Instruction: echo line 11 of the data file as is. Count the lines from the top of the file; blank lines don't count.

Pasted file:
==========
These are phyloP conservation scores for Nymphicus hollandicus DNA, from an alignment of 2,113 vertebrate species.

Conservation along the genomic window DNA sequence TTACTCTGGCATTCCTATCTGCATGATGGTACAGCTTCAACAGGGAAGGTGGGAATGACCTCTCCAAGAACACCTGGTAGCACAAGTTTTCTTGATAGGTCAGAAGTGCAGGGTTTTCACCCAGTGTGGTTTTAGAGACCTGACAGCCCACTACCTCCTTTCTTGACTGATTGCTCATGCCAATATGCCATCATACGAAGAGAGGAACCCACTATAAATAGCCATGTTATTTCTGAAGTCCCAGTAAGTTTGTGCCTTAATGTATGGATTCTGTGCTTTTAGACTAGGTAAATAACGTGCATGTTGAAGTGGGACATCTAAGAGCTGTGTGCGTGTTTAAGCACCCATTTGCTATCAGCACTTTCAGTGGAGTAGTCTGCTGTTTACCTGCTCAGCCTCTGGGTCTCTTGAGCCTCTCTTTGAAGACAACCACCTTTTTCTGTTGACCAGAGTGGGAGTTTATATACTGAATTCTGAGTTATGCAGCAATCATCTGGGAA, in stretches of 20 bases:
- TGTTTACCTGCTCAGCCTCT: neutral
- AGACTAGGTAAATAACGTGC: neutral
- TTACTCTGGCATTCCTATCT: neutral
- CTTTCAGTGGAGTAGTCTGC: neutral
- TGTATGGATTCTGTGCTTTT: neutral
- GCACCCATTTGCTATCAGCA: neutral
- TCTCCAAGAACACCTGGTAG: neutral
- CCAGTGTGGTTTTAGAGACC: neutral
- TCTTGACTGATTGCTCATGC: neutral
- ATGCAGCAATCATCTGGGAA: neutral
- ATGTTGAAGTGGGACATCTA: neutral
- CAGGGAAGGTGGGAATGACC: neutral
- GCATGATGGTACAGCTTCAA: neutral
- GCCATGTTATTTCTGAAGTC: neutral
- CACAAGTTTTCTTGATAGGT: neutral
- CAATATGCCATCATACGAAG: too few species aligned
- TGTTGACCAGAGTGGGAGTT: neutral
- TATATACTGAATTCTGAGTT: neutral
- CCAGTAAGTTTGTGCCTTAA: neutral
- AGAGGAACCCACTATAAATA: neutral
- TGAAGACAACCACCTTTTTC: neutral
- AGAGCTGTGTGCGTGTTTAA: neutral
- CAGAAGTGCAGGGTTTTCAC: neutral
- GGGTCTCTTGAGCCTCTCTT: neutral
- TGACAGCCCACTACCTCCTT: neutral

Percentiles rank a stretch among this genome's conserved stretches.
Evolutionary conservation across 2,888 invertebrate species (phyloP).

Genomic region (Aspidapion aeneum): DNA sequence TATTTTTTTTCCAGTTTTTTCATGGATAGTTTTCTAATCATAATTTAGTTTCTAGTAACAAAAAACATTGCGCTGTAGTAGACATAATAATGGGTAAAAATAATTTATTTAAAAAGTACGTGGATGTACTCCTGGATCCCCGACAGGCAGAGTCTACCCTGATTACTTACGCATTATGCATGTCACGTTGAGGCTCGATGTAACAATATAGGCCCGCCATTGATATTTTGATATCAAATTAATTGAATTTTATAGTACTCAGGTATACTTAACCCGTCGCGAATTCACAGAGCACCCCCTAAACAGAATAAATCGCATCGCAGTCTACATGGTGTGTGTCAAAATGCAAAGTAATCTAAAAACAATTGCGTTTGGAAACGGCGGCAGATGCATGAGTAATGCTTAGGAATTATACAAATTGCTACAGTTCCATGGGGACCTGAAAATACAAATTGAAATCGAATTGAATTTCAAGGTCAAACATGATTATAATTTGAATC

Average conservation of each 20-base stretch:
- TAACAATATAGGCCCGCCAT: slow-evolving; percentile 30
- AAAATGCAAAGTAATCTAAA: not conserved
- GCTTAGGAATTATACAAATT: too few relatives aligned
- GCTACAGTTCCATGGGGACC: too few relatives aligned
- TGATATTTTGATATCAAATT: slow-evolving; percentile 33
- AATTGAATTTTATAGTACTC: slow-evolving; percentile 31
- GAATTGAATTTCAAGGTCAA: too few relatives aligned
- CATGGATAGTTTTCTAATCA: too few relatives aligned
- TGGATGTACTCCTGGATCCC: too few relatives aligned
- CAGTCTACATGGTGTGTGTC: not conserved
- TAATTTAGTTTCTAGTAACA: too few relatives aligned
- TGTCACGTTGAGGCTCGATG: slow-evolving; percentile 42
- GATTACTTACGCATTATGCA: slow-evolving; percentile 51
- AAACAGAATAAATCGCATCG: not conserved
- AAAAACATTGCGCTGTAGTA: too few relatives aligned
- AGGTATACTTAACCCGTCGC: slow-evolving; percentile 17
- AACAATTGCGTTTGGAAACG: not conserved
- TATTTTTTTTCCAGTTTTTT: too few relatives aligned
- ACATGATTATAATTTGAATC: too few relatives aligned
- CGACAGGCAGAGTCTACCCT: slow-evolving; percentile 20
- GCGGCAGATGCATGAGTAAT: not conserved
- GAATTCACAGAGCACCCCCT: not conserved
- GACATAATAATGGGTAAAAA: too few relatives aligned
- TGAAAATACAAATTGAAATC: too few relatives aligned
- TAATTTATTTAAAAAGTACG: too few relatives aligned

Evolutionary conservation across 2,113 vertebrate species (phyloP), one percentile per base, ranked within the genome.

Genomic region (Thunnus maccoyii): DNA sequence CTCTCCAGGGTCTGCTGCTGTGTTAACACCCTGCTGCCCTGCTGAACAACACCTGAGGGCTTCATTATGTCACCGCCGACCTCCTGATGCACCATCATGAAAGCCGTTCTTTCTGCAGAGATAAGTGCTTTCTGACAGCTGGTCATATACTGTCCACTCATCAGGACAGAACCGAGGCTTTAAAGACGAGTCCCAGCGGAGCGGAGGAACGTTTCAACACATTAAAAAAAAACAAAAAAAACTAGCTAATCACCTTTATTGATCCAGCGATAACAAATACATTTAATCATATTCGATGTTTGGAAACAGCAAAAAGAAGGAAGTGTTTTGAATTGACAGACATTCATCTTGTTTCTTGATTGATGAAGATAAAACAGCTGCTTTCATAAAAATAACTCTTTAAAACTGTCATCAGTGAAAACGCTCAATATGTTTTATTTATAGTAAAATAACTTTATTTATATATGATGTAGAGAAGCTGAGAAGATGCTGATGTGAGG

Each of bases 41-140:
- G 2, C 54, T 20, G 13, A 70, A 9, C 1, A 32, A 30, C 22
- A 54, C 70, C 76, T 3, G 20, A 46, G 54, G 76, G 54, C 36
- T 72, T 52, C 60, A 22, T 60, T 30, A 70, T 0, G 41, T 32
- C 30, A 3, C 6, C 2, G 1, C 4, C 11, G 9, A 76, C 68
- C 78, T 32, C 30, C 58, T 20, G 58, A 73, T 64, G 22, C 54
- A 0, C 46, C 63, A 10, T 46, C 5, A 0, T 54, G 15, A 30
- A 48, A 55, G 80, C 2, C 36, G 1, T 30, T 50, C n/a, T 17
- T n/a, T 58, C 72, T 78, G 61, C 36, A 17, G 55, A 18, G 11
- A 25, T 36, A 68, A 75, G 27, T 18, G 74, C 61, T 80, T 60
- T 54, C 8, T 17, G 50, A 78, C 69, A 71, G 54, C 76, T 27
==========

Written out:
- TCTTGACTGATTGCTCATGC: neutral